November 15, 2017

The National Popular Vote Compact Via Direct Democracy


Katherine Oh, National Popular Vote compact

by Katherine Oh, Political Researcher & Strategist, American Civil Liberties Union

The surprising highs of voter participation in recent state and local elections, record numbers of women running for office, and even "not usually a sign guy" protestors marching in the streets are promising signs not just for American democracy and civil society in the new era under President Trump. They're signaling the moment may be ripe for leveraging activist and grassroots energy to bring the National Popular Vote Compact into effect.

In the current Electoral College system, most states award their electoral votes on a "winner-take-all" basis to the presidential candidate who wins the most votes within the state. As a result, a candidate can still become the country's president after ignoring all but the battleground states and losing the national popular vote as five men have in U.S. history.

Under the National Popular Vote Compact, participating states would instead allocate their electoral votes to the candidate who wins the most number of popular votes nationally. Once states that represent at least 270 electoral votes join the Compact, the Electoral College would thus be guaranteed to produce a victor who won the nationwide popular vote. Furthermore, the nature of the campaigns would change in a more democratic direction because every voter in every state would matter. In other words, the Compact would place the same Electoral College "under new management – the American people's," as ACLU President Susan Herman wrote.

In states that allow citizen-led ballot initiatives, Herman also suggested voters could directly propose and vote to approve a new statute or a state constitutional amendment to bring their state into the Compact. At the state level, as the comprehensive tome Every Vote Equal notes, "there is no provision of any state constitution that specifically singles out interstate compacts as being ineligible for enactment by the voters by means of the citizen-initiative process." Questions have been raised about the Compact's constitutionality at the federal level, including the two issues discussed here, but answers by supporters are persuasive.

First, not all interstate compacts require approval by Congress under the Constitution's Compact Clause. In Virginia v. Tennessee and United States Steel Corp. v. Multistate Tax Comm'n, the Supreme Court specified that congressional approval is unnecessary for compacts among states that do not encroach on the supremacy of the federal government. The Compact cannot infringe on federal supremacy in this context because there is no federal power over the allocation of Electoral College votes in the first place.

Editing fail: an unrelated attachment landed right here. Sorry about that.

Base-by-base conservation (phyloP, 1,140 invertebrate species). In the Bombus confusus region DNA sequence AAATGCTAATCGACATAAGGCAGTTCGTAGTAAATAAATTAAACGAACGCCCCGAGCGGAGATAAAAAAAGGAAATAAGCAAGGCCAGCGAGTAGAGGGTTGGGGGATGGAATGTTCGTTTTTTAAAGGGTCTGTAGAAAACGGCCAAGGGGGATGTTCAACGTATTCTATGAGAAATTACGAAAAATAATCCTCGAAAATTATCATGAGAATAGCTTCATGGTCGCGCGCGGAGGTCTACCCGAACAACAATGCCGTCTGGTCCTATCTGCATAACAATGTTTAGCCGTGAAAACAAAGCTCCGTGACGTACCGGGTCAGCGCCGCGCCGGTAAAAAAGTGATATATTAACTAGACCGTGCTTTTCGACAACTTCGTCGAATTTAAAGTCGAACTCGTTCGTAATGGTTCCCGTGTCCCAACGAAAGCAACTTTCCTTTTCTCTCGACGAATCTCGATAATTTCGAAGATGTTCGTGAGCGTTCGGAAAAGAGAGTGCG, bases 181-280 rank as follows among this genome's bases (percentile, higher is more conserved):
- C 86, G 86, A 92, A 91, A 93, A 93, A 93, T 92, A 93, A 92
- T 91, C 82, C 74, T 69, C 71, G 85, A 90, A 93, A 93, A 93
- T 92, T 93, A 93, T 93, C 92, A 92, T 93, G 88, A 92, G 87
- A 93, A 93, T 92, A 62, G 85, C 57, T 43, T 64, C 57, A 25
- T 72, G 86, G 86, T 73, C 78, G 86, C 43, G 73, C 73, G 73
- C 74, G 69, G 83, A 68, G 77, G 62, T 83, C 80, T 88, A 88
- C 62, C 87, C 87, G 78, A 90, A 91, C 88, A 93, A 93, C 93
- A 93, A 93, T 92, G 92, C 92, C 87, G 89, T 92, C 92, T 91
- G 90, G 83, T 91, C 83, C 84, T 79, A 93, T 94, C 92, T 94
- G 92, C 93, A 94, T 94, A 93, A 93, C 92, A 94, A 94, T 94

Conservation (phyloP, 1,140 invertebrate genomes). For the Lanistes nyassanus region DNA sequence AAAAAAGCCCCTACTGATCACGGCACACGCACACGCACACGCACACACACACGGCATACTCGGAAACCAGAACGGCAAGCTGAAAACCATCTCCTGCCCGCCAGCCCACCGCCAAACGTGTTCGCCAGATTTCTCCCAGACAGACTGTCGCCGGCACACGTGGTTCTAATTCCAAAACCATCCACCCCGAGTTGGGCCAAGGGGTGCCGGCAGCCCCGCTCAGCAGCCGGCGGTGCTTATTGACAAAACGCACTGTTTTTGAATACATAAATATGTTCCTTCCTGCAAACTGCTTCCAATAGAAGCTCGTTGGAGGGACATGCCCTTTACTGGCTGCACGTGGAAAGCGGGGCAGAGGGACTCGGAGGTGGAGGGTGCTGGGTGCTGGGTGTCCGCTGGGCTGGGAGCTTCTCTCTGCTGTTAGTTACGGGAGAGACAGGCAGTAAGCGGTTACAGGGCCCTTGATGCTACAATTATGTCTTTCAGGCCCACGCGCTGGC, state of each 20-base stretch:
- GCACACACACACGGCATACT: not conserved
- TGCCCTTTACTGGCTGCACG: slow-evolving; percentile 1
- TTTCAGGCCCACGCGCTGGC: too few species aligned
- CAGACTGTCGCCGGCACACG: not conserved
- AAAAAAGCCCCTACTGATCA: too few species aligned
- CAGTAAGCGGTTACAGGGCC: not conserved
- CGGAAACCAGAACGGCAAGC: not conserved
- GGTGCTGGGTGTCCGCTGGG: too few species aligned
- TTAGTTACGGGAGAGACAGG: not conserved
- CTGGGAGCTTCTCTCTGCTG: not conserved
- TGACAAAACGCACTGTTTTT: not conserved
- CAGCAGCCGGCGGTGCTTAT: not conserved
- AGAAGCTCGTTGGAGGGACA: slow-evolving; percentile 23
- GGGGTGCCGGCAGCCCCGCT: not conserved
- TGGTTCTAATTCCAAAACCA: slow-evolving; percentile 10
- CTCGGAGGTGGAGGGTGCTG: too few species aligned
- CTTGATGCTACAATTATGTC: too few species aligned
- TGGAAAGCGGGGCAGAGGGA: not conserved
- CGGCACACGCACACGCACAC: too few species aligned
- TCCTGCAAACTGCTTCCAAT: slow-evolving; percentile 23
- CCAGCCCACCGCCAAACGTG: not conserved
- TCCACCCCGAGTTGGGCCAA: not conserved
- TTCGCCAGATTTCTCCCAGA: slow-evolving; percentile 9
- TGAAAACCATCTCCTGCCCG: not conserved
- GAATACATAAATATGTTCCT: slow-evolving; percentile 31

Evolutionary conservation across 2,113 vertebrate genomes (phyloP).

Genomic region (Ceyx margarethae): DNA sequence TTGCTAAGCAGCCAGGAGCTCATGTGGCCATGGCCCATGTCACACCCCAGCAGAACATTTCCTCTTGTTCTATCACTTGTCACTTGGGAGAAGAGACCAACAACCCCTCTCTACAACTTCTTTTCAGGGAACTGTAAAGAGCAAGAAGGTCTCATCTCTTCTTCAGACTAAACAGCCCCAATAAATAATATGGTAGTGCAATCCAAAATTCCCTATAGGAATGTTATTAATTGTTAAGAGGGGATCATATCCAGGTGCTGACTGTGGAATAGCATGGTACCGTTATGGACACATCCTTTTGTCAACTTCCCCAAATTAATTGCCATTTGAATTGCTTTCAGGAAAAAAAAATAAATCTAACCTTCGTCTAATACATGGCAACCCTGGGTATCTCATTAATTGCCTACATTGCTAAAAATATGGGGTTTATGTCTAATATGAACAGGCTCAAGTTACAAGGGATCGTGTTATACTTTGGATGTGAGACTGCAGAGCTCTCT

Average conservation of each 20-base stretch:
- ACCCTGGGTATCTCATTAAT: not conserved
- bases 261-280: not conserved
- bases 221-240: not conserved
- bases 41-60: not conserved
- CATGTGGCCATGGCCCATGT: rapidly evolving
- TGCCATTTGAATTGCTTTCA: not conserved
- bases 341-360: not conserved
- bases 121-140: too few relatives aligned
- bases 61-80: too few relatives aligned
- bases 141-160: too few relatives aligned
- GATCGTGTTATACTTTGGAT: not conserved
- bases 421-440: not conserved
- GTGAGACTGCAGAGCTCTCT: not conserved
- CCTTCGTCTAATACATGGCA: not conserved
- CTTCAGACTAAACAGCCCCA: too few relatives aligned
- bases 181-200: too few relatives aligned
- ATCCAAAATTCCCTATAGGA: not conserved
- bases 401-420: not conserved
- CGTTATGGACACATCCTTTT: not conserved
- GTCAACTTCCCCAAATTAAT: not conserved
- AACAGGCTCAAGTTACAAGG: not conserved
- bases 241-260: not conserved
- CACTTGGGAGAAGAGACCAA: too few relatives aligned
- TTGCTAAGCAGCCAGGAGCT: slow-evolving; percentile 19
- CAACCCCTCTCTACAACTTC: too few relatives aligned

That power belongs instead to the states under Article II, Section 1: "Each state shall appoint, in such manner as the Legislature thereof may direct, a number of electors. . . ." Moreover, this power is exclusive and plenary to the states, provided that restrictions elsewhere in the Constitution aren't violated. The Supreme Court held so in McPherson v. Blacker, a ruling cited by the Court later in Bush v. Gore to refer to this supreme power of the states.

Another potential complication is whether Article II's literal reference to "the Legislature" necessarily excludes citizen-led ballot initiatives. As Every Vote Equal carefully explains, however, "history, practice, and law" show us the word "legislature" in the Constitution can also refer to the lawmaking process involving voters. McPherson v. Blacker further acknowledges that a state's legislative power may be "reposed" elsewhere rather than necessarily contained in its legislature, which itself is an instrument of "the sovereignty of the people."

More recently, as featured in this essay, Ariz. State Legislature v. Ariz. Indep. Redistricting Comm'n upheld the ballot initiative process for changing congressional district regulations using reasoning that's also favorable to the citizen-led initiative process for changing presidential election rules. Indeed, the AIRC Court declared it "perverse to interpret 'Legislature' in the Elections Clause to exclude lawmaking by the people," a statement especially meaningful in light of U.S. Term Limits v. Thornton. In that 1995 case, the Court highlighted the parallel between "legislature" in Article I with respect to electing members of Congress and "legislature" in Article II with respect to each state's system for electing presidential electors.

If joining the Compact via ballot initiative is on the table for more states, the overall calculus changes. The states that are currently part of the Compact represent 165 electoral votes. Based on their recent electoral history and past interest in the Compact, these states may be receptive to joining via the standard legislative route in the near future, bringing the hypothetical tally to 197: Connecticut (7 electoral votes); Delaware (3); Minnesota (10); New Mexico (5); and Oregon (7).

In about half the states, citizens can bypass the legislature to propose a new state statute or state constitutional amendment themselves. It's plausible that the everyday voters of Colorado (9), Florida (29), Michigan (16), Nevada (6), and Ohio (18), for example, would agree the President of the United States should be the candidate who won the most popular votes across the country after having had to care about every voter regardless of geography. Those states' electoral votes would raise our hypothetical total to 275—more than the 270 required to activate the Compact and deliver the Electoral College victory to the national popular vote winner.

Thus new stars may be aligning for the National Popular Vote Compact. Just look to the states that already empower voters to take matters into their own hands via direct democracy.